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Hurricane Ham Radio – Backing Up the Pros

hurricane ham radio

Hurricane ham radio is about hams supporting public safety professionals with a variety of communications services that work during tough times. 

It’s been a busy summer for ham radio operators involved with public service activities. First Harvey, then Irma. Amateur radio provides supplementary communications and, sometimes is the only source of contact during emergencies.

Hurricane ham radio is about the volunteers that belong to the Amateur Radio Emergency Service (ARES) and its related organizations at the local, regional and national levels. Ham operators play a big part in disaster response, from monitoring and reporting on storms to providing to  providing emergency communication where all other methods fail.

In addition, they operate regular networks or “nets” that provide information and messaging services. These include:

  • Hurricane Watch Net. HWN operates on 14.325 and 7.268 MHz covering most of the United States Atlantic seaboard, Caribbean, Central America and Gulf of Mexico. Since 1980, HWN operates side-by-side with the National Hurricane Center in Miami. It provides real-time information to effected areas, as well as “ground truth” observations to forecasters. This includes observed and measured weather data, as well as initial damage assessments. In the affected areas, the hams may be located at local Emergency Operation Centers. When necessary, HWN also works with the Canadian Hurricane Center.
  • Salvation Team Emergency Radio Network. SATERN is active on HF nationally  and VHF locally.
  • At the local level, there are dozens of amateur radio high frequency networks geared up for emergency communications. These operate mostly on the lower HF and VHF bands. Recently, voice communications been supplemented by digital networks.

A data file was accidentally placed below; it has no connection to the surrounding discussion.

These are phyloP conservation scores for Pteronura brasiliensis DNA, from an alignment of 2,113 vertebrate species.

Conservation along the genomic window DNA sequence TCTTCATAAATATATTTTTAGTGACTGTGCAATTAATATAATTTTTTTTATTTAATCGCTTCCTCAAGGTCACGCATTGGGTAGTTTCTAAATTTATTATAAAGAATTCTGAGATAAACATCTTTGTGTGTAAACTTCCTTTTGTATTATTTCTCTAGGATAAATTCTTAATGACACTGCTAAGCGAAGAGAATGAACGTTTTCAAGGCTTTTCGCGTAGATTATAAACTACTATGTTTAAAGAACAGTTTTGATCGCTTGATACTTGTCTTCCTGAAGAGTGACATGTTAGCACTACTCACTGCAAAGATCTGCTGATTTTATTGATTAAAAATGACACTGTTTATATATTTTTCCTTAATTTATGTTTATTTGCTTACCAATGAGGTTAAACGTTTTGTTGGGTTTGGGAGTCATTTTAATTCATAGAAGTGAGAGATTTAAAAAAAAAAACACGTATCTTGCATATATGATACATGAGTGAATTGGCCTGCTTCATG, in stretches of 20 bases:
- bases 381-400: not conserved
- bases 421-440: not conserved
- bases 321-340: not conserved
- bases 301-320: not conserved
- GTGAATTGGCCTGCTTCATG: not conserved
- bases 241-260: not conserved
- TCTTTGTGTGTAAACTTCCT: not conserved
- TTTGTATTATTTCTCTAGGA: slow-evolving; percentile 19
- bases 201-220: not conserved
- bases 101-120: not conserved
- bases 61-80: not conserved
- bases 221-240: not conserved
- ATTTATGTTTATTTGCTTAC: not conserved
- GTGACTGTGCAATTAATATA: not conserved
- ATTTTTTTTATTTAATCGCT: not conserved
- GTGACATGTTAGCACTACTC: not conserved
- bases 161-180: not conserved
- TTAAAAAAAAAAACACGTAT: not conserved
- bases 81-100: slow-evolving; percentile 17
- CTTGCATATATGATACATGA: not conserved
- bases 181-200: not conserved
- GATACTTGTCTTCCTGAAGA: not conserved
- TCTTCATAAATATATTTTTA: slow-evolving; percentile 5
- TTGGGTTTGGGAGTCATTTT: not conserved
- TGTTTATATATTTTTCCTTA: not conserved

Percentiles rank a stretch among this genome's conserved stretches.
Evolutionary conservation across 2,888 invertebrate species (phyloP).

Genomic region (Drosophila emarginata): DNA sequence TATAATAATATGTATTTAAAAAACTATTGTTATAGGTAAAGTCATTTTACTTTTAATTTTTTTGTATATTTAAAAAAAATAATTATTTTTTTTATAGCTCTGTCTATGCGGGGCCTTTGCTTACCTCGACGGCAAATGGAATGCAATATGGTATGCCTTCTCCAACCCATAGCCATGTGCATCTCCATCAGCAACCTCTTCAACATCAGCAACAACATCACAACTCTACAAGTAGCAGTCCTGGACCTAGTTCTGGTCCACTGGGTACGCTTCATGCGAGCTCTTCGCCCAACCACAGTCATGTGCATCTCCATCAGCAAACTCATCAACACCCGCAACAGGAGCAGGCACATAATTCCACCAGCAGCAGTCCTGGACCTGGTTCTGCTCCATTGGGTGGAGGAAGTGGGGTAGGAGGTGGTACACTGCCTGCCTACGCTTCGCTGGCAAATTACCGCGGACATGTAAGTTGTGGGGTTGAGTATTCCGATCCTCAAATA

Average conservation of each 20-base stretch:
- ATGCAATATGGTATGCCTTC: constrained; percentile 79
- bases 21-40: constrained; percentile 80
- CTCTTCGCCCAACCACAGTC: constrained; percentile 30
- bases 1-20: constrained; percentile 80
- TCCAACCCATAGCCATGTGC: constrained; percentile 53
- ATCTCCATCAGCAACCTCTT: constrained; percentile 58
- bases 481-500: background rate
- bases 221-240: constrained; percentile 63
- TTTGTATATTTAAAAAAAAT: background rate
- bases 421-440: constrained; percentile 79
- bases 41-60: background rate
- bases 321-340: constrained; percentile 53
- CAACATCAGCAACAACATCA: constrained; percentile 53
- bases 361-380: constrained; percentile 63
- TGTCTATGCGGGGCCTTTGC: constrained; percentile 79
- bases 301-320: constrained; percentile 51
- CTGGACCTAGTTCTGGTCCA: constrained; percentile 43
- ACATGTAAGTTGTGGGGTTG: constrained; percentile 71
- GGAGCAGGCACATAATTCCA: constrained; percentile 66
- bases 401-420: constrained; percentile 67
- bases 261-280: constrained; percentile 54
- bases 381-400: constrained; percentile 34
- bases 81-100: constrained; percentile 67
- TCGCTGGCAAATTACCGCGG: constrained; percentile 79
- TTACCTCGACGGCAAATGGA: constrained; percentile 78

Hurricane Ham Radio – Training and Preparation

Hurricanes typically damage normal communication infrastructure including broadcasting, cellular and land-line systems. Hams are trained to set up emergency systems on short notice. This includes erecting antennas, transmitters and repeaters in almost any location. Preparation means keeping emergency communications kits ready-to-go at a moment’s notice. Training includes regular and annual drills for this purpose. It also includes readiness to work side-by-side with first responders and public safety organizations.

Three aspects of preparation and training make hurricane ham radio unique. First, hams know how to operate all kinds of radios under all kinds of conditions. This includes a variety of frequencies, some local, some long distance. It also includes a variety of voice and digital modes for passing messages. Second, hams know how to set up temporary, portable and mobile services under challenging circumstances. They know their stuff and how to stay on the air when other methods fail. Finally, they have the discipline to communicate properly with each other and also to inter-operate with professional first response and incident command.

For more information, contact your local ARES organization. Where I live, it’s the Calgary Regional Amateur Radio Emergency Service.

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